Khin May Win

Biological Sciences

Khin Win’s advice to students interested in conducting research is to “be optimistic.” Her optimism has helped her keep an open mind through her research—seeing even unexpected results as valuable information. She is particularly interested in Alzheimer’s Disease and its gradual degradation of human ability and dignity. She hopes that her research may help with future understanding of this disease. In addition, she expects her research experience to help her become more knowledgeable in patient care as she moves on to medical school in the Fall of 2006. In her spare time, Khin enjoys meditation and swimming. triangle.gif (504 bytes)




Neurofibrillary tangles (NFTs) are intraneuronal accumulations of fibrillar proteins—composed of hyperphosphorylated tau protein—found in several neurodegenerative diseases, including Alzheimer’s disease. Rodents have been used to study NFT pathology, but significant differences exist between human and rodent tau. This research aims to characterize the expression of tau variants (isoforms) in cultured human cortical neurons (HCNs) grown on two substrates commonly used to stimulate neuronal attachment and growth in vitro. The goal is to establish an experimental model to study molecular mechanisms involving tau in neurodegenerative diseases. Since tau plays a role in early neuronal development, we monitored neurite outgrowth during active neurite elongation. We analyzed the subcellular distribution of tau, quantified the length of neuronal extensions, and characterized the expression of tau variants. Results indicate that tau becomes progressively compartmentalized in axons during neuronal development, and that laminin significantly stimulates neurite extension. We found that all six isoforms of tau in the adult human brain are expressed in HCNs growing on both PLL and laminin substrates. Tau isoforms with four microtubule-binding tandem repeats near the carboxy terminus are subject to developmental regulation and modulation by laminin. Thus, HCNs in culture may represent a useful model for studies of tau pathology and NFT formation. triangle.gif (504 bytes)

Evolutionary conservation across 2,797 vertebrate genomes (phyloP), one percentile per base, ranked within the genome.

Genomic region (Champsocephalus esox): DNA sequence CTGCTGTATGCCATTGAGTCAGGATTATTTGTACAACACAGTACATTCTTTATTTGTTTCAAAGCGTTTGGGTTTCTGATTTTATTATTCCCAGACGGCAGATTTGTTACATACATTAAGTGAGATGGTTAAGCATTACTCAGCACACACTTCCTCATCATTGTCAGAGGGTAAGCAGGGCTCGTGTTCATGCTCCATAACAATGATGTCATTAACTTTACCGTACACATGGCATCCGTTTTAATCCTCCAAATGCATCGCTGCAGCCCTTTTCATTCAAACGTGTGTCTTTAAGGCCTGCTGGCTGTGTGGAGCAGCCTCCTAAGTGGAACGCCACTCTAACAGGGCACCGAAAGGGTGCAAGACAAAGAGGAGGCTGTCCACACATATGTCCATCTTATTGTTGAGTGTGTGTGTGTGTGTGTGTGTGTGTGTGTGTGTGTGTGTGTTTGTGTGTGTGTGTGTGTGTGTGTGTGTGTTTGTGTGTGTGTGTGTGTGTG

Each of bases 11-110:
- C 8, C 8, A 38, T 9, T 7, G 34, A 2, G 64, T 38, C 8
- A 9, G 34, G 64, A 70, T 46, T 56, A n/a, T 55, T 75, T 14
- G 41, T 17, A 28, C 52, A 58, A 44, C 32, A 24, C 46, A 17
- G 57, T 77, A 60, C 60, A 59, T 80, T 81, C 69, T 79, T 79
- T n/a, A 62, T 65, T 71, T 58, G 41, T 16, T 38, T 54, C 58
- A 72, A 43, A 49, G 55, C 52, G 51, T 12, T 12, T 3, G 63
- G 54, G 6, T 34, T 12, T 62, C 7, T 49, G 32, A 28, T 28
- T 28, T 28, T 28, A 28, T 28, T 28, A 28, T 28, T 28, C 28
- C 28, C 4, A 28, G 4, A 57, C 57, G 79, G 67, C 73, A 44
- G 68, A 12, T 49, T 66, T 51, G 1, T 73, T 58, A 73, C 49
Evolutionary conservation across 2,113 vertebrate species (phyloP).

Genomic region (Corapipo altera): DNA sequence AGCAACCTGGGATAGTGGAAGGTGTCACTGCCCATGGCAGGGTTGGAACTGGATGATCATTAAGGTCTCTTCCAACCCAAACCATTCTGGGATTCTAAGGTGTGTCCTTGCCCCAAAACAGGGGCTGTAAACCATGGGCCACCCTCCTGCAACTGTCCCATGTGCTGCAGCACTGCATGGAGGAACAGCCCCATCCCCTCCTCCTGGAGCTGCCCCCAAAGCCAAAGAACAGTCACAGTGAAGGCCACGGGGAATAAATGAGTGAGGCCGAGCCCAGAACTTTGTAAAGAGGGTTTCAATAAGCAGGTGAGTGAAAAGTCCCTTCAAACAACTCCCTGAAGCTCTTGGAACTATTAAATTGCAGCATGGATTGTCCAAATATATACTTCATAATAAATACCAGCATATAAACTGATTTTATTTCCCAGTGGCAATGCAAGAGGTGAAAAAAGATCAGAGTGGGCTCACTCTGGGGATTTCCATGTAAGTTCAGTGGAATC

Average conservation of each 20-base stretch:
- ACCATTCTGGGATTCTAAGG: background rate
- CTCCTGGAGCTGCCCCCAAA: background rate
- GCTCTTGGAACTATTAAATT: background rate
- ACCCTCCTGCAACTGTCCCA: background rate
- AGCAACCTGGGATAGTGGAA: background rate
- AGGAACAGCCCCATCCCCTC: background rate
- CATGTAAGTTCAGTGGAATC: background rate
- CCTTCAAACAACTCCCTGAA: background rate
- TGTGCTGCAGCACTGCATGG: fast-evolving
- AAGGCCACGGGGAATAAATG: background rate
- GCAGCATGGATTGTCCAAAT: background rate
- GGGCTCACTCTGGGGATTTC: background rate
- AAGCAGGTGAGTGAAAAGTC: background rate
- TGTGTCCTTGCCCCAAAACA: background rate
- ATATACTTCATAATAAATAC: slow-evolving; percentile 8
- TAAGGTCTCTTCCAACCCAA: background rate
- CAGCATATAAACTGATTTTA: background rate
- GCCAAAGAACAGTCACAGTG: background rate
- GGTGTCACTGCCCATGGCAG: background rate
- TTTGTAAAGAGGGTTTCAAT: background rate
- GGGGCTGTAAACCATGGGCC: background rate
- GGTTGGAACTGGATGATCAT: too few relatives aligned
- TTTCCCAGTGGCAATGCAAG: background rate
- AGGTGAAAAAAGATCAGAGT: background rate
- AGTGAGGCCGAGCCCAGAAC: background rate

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Faculty Mentor                                                                                                                

Jorge A. Busciglio

School of 
Biological Sciences

The quest for effective therapies to treat Alzheimer’s disease (AD) is one of the major scientific challenges faced by biomedical investigators. To achieve this goal, development of appropriate experimental models is critical to determining the molecular mechanisms relevant to the disease process. In this study, Khin Win used human cortical neurons, one of the main cell types affected in AD, to characterize the changes in the expression of tau protein variants in response to environmental cues (e.g. extracellular matrix molecules). These results represent a first step in further characterizing the modifications in tau that lead to neurofibrillary pathology in AD. Undergraduates obtain numerous benefits from participating in independent research, most notably the value of teamwork and the discovery of their own potential as future researchers and/or health care providers. triangle.gif (504 bytes)

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